Things got heated up in Jack Ryan‘s fifth episode of its second season as we understood more about the mysterious mineral that President Reyes is really after. James Greer helps Gloria step up her security, but not by much. And in a shocking, or rather predictable turn of events, it looks like Reyes may not have been the one to order the hit on Moreno after all.
I’ll be willing to admit, for all my viewing chops, I probably didn’t see this one coming. And I perhaps still don’t. What does become clear in the final moments is that this game is a lot more complicated than simply Reyes pulling the strings and orchestrating straight out assassinations using the services of a contract killer. It’s very likely the CIA’s Special Activities Division or some other branch is somehow involved. And it’s highly possible CIA Station Chief Mike November is himself entangled in the big game, though I’ll reserve judgment on that for fear of coming out as over enthusiastic in my predictions.
This episode was relatively light on action and heavier than usual on plot building, which is the kind of stuff that tends to be entertaining. At this point though, there’s simply too many story points floating around, waiting to be tied together. The race to Venezuela’s presidential elections evokes memories of the 2016 US elections that saw Donald Trump emerge winner over Hilary Clinton; the comparison isn’t lost here though Reyes is far above Trump’s league in charm, conduct and intelligence. Still the echoes are faintly present and it’ll be interesting to see if it solidifies further in future episodes.
Max Schenkel is given more screen time, thanks in part to the episode’s finale. We’re introduced to his daughter Annabelle (scary), who is every bit as street smart, cautious and sharp as his father is. Noomi Rapace’s Harriet a.k.a. “Harry” also gets a lot to do this episode as she plays both men to a certain extent, her intentions always clouded in her actions. It probably reeks of desperation on Jack Ryan’s part when he’s willing to use Max’s daughter as a bait to lure out Max and goad him into revealing the identity of his recruiter.
Jack himself has been very emotionally driven this season, making the kind of sporadic, impulsive choices that would be completely unexpected from someone with his analytical bent of mind. The passing of Moreno is certainly something he hasn’t taken too kindly and I’m wondering if another episode or two spent developing the bond between the duo would’ve made Moreno’s death and Jack’s drive into uncovering the killer’s identity a lot more compelling. As it is though, the narrative is gripping but Jack’s constant amateurish decisions make it a hard pill to swallow.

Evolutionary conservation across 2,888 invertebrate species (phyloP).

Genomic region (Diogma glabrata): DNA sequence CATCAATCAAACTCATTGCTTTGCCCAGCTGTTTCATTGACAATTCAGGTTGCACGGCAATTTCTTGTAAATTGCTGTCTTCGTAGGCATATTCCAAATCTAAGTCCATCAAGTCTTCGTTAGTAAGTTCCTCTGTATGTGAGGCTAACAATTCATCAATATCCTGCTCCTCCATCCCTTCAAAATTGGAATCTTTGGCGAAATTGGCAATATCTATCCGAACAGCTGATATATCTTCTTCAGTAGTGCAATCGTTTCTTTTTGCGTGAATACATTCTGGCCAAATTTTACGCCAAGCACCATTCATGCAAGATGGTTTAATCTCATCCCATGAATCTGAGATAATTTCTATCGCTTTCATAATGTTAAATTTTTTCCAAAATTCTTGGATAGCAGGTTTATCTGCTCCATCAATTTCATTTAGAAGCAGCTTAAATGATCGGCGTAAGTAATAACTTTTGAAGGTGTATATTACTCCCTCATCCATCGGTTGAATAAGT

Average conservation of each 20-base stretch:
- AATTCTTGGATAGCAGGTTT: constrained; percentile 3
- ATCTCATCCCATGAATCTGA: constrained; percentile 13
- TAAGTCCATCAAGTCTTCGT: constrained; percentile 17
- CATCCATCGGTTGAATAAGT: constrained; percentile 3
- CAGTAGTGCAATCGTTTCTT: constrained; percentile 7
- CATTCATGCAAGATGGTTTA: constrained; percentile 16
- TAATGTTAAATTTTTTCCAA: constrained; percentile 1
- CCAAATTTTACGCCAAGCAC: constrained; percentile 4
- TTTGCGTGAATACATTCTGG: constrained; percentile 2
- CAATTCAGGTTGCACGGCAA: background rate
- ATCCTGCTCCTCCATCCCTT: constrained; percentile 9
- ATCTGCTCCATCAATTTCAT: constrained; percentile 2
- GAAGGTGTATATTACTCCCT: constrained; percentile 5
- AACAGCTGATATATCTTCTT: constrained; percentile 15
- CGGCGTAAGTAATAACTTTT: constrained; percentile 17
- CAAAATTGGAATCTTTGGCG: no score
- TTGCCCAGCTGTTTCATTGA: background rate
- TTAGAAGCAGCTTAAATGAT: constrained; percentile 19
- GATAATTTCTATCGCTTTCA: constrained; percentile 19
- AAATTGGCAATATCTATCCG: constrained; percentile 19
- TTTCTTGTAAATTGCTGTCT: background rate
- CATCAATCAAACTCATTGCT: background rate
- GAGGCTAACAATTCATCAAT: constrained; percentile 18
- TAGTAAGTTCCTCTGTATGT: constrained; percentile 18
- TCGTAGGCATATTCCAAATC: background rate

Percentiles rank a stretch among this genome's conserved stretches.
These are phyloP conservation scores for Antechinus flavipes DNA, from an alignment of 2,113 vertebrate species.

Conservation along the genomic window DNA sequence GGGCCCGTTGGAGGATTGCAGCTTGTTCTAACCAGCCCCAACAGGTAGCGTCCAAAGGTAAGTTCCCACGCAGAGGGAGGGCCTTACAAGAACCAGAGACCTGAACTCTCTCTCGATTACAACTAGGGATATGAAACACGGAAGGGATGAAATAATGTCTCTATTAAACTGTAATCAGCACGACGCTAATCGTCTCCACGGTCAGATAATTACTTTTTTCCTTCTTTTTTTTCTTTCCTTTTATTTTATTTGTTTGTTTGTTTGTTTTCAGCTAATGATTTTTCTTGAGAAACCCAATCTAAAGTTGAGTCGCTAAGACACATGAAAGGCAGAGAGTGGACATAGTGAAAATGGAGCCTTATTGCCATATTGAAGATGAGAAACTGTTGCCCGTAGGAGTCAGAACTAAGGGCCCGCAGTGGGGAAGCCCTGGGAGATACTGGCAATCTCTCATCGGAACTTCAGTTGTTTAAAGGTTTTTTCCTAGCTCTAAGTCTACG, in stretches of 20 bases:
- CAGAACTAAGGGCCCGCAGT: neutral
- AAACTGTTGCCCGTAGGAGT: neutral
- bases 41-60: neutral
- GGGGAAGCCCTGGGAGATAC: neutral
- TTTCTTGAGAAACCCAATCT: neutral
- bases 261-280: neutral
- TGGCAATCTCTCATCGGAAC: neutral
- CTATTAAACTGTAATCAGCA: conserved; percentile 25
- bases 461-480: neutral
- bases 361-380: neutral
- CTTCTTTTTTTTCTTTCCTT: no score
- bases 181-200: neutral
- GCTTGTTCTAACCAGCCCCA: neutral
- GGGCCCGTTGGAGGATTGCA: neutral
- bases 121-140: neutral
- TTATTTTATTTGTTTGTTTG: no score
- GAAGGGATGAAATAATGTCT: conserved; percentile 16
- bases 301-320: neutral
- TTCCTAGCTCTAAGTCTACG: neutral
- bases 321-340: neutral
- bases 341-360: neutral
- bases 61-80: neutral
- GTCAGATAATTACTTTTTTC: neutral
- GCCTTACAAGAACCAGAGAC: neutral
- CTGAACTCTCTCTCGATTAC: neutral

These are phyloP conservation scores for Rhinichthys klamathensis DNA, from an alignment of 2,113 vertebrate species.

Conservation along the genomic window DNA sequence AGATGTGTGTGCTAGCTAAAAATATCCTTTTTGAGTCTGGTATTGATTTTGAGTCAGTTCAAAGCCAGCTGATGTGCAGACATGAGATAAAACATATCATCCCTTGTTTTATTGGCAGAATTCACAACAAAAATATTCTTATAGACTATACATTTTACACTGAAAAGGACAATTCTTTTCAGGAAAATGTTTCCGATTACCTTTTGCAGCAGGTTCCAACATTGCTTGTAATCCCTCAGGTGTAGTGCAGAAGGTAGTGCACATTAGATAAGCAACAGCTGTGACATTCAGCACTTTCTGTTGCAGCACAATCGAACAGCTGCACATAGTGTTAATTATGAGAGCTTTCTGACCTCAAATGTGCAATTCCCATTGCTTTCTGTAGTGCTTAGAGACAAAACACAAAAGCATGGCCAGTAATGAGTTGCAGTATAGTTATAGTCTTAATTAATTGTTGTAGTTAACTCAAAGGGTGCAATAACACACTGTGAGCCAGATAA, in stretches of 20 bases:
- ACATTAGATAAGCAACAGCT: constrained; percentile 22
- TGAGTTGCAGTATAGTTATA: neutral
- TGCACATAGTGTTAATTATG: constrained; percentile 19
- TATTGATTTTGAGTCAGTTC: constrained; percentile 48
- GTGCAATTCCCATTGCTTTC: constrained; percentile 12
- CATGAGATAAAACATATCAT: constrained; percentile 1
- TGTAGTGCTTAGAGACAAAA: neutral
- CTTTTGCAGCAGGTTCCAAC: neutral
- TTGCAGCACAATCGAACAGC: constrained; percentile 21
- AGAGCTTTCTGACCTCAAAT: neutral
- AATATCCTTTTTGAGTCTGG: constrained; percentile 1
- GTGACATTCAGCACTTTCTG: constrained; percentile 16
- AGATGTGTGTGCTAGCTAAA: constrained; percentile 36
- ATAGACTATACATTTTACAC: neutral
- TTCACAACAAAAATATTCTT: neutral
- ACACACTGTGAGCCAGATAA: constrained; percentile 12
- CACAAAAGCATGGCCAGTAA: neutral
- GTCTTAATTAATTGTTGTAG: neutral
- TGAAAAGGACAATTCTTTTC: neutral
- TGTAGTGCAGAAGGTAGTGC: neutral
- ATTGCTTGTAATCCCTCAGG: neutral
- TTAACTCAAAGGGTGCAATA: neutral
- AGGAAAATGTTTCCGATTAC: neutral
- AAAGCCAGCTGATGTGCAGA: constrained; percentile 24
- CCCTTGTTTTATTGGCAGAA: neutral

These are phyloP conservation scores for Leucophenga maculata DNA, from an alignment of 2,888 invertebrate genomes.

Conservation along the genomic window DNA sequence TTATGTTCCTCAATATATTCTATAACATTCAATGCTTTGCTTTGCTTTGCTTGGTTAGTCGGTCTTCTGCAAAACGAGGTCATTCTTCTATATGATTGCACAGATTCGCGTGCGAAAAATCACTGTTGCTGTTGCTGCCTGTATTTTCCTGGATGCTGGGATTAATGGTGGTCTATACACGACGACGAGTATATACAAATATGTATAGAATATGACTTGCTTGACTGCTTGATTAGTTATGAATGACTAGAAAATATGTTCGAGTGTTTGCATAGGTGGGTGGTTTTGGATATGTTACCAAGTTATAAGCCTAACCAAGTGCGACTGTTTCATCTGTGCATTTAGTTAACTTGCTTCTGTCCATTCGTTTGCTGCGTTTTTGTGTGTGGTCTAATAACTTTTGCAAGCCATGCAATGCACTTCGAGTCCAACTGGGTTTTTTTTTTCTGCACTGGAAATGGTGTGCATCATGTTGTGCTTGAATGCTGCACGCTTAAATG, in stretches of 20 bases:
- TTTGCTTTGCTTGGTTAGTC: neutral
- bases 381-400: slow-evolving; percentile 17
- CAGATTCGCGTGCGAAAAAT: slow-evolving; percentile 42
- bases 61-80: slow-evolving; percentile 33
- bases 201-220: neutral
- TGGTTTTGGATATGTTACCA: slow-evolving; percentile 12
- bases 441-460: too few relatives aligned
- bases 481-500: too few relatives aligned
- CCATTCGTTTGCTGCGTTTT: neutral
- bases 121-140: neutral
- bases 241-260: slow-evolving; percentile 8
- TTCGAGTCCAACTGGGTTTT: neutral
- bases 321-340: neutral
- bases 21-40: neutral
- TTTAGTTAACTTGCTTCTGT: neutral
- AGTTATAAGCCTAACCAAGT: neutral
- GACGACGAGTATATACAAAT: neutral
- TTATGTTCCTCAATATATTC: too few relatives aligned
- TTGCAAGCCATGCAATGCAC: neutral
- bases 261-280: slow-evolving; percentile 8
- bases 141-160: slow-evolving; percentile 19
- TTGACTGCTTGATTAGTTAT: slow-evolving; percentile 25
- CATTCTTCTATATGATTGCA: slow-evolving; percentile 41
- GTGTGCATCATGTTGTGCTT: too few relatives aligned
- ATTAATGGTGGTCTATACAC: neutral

The lack of action doesn’t stop Amazon Prime’s Jack Ryan from flaunting its big budget and high-octane editing. We get an example of this when Ryan and Harry board a metro on their way to Annabelle as Tom Wlaschiha’s Max tries to stop them. The frequency of editing cuts on display is straight up evocative of Paul Greengrass’ Jason Bourne series of films. And the series maintains its outstanding production values utilizing a mix of on-location and on-set shooting; pretty sure the University shots in London were don on location. It all really adds immensely to the scope of the conflict.
It’s also imperative for a series to be reflective of the times we’re living in. What would make more sense than then for the central conflict to somehow involve technology. That’s precisely what the title Blue Gold refers to: a mineral that is used abundantly in manufacturing semiconductors, storage devices and processor chips and over which, China has a monopoly. I’m unsure if that’s a real mineral but the situation itself lifts a rather prevalent issue of tech advantage and twists it into a geopolitical conflict. Tech is also sprinkled in the episodes by virtue of the Flash Lidar used to see through thick jungle foliage, though Jack Ryan avoids an over-reliance on gadgets.
Overall, once again, a fairly enjoyable episode of Jack Ryan that doubled down on the twists and actually looks like it may be pulling a bait-and-switch that I so vehemently denied it would in my previous review. It’s best if I just observe and let the events flow, analyzing them as they occur, instead of jumping to conclusions about what lies ahead. For all the tropes and predictability it might employ, Jack Ryan seems to know the right way to blend these to perfection. The resulting mixture, is an unhealthy delight.
Jack Ryan Season 5 Episode 5 Rating: 8.5 out of 10
I’m doing individual episode reviews of Jack Ryan Season 2 as I watch them. These episodes may be laden with spoilers for the said episode so read with caution. The episodes however, do not contain any spoilers for future episodes.